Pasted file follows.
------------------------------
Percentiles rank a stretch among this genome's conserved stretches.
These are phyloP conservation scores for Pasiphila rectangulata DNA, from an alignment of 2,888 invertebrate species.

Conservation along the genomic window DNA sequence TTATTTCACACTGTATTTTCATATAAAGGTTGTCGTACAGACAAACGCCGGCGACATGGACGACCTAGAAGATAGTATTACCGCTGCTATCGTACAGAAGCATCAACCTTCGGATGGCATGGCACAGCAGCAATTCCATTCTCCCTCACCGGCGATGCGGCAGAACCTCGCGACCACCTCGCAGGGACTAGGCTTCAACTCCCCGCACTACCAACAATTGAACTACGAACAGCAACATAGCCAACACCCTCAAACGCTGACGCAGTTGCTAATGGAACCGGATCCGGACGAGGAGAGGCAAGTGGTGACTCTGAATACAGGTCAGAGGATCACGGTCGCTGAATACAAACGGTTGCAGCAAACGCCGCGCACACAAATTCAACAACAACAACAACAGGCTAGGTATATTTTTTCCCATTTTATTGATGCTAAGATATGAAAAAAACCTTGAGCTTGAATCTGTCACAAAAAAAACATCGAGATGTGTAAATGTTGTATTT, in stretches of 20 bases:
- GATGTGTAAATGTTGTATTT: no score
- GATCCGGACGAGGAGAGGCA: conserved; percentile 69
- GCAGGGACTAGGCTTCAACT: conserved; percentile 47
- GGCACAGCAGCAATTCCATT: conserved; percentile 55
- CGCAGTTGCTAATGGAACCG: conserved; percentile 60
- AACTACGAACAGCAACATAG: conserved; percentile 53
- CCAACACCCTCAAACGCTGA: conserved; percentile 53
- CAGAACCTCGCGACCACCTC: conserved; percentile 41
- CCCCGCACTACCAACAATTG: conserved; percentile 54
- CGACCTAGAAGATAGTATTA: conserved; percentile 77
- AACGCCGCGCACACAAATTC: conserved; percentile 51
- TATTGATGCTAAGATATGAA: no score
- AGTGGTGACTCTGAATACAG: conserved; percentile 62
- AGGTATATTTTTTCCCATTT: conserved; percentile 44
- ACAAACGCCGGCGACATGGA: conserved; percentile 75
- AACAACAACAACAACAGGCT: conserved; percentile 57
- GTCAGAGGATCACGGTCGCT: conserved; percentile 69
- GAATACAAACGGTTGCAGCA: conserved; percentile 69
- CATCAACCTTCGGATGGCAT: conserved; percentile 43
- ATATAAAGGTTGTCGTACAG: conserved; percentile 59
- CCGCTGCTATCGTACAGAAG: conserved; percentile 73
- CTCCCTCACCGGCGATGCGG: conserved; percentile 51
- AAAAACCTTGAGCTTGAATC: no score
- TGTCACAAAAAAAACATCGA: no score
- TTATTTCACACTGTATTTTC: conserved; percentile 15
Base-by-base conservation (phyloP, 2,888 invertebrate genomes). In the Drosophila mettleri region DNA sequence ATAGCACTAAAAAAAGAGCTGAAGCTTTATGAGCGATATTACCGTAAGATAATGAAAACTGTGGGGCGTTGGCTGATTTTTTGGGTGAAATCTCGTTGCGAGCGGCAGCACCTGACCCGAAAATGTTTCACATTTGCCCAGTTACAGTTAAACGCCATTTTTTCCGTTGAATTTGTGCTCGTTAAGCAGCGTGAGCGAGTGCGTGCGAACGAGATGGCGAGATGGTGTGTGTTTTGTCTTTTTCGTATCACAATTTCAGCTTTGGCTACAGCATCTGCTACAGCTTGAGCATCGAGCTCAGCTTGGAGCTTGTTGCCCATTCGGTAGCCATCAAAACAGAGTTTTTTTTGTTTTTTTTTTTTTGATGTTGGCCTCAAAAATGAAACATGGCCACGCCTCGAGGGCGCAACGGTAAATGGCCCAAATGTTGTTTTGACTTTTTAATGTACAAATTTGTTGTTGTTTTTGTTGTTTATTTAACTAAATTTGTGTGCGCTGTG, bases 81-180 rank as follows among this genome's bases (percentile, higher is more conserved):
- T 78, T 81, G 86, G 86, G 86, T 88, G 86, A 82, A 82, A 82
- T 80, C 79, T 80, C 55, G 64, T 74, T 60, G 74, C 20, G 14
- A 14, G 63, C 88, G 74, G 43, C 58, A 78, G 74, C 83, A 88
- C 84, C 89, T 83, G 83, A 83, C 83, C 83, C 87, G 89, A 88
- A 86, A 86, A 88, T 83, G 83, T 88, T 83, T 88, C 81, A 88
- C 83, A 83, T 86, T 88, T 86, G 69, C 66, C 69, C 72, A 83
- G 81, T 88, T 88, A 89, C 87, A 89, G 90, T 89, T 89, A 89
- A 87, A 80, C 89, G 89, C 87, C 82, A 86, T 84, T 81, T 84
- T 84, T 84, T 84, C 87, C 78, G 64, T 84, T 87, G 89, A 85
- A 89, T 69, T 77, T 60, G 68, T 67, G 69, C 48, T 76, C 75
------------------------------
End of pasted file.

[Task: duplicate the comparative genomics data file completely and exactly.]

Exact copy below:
Percentiles rank a stretch among this genome's conserved stretches.
These are phyloP conservation scores for Pasiphila rectangulata DNA, from an alignment of 2,888 invertebrate species.

Conservation along the genomic window DNA sequence TTATTTCACACTGTATTTTCATATAAAGGTTGTCGTACAGACAAACGCCGGCGACATGGACGACCTAGAAGATAGTATTACCGCTGCTATCGTACAGAAGCATCAACCTTCGGATGGCATGGCACAGCAGCAATTCCATTCTCCCTCACCGGCGATGCGGCAGAACCTCGCGACCACCTCGCAGGGACTAGGCTTCAACTCCCCGCACTACCAACAATTGAACTACGAACAGCAACATAGCCAACACCCTCAAACGCTGACGCAGTTGCTAATGGAACCGGATCCGGACGAGGAGAGGCAAGTGGTGACTCTGAATACAGGTCAGAGGATCACGGTCGCTGAATACAAACGGTTGCAGCAAACGCCGCGCACACAAATTCAACAACAACAACAACAGGCTAGGTATATTTTTTCCCATTTTATTGATGCTAAGATATGAAAAAAACCTTGAGCTTGAATCTGTCACAAAAAAAACATCGAGATGTGTAAATGTTGTATTT, in stretches of 20 bases:
- GATGTGTAAATGTTGTATTT: no score
- GATCCGGACGAGGAGAGGCA: conserved; percentile 69
- GCAGGGACTAGGCTTCAACT: conserved; percentile 47
- GGCACAGCAGCAATTCCATT: conserved; percentile 55
- CGCAGTTGCTAATGGAACCG: conserved; percentile 60
- AACTACGAACAGCAACATAG: conserved; percentile 53
- CCAACACCCTCAAACGCTGA: conserved; percentile 53
- CAGAACCTCGCGACCACCTC: conserved; percentile 41
- CCCCGCACTACCAACAATTG: conserved; percentile 54
- CGACCTAGAAGATAGTATTA: conserved; percentile 77
- AACGCCGCGCACACAAATTC: conserved; percentile 51
- TATTGATGCTAAGATATGAA: no score
- AGTGGTGACTCTGAATACAG: conserved; percentile 62
- AGGTATATTTTTTCCCATTT: conserved; percentile 44
- ACAAACGCCGGCGACATGGA: conserved; percentile 75
- AACAACAACAACAACAGGCT: conserved; percentile 57
- GTCAGAGGATCACGGTCGCT: conserved; percentile 69
- GAATACAAACGGTTGCAGCA: conserved; percentile 69
- CATCAACCTTCGGATGGCAT: conserved; percentile 43
- ATATAAAGGTTGTCGTACAG: conserved; percentile 59
- CCGCTGCTATCGTACAGAAG: conserved; percentile 73
- CTCCCTCACCGGCGATGCGG: conserved; percentile 51
- AAAAACCTTGAGCTTGAATC: no score
- TGTCACAAAAAAAACATCGA: no score
- TTATTTCACACTGTATTTTC: conserved; percentile 15
Base-by-base conservation (phyloP, 2,888 invertebrate genomes). In the Drosophila mettleri region DNA sequence ATAGCACTAAAAAAAGAGCTGAAGCTTTATGAGCGATATTACCGTAAGATAATGAAAACTGTGGGGCGTTGGCTGATTTTTTGGGTGAAATCTCGTTGCGAGCGGCAGCACCTGACCCGAAAATGTTTCACATTTGCCCAGTTACAGTTAAACGCCATTTTTTCCGTTGAATTTGTGCTCGTTAAGCAGCGTGAGCGAGTGCGTGCGAACGAGATGGCGAGATGGTGTGTGTTTTGTCTTTTTCGTATCACAATTTCAGCTTTGGCTACAGCATCTGCTACAGCTTGAGCATCGAGCTCAGCTTGGAGCTTGTTGCCCATTCGGTAGCCATCAAAACAGAGTTTTTTTTGTTTTTTTTTTTTTGATGTTGGCCTCAAAAATGAAACATGGCCACGCCTCGAGGGCGCAACGGTAAATGGCCCAAATGTTGTTTTGACTTTTTAATGTACAAATTTGTTGTTGTTTTTGTTGTTTATTTAACTAAATTTGTGTGCGCTGTG, bases 81-180 rank as follows among this genome's bases (percentile, higher is more conserved):
- T 78, T 81, G 86, G 86, G 86, T 88, G 86, A 82, A 82, A 82
- T 80, C 79, T 80, C 55, G 64, T 74, T 60, G 74, C 20, G 14
- A 14, G 63, C 88, G 74, G 43, C 58, A 78, G 74, C 83, A 88
- C 84, C 89, T 83, G 83, A 83, C 83, C 83, C 87, G 89, A 88
- A 86, A 86, A 88, T 83, G 83, T 88, T 83, T 88, C 81, A 88
- C 83, A 83, T 86, T 88, T 86, G 69, C 66, C 69, C 72, A 83
- G 81, T 88, T 88, A 89, C 87, A 89, G 90, T 89, T 89, A 89
- A 87, A 80, C 89, G 89, C 87, C 82, A 86, T 84, T 81, T 84
- T 84, T 84, T 84, C 87, C 78, G 64, T 84, T 87, G 89, A 85
- A 89, T 69, T 77, T 60, G 68, T 67, G 69, C 48, T 76, C 75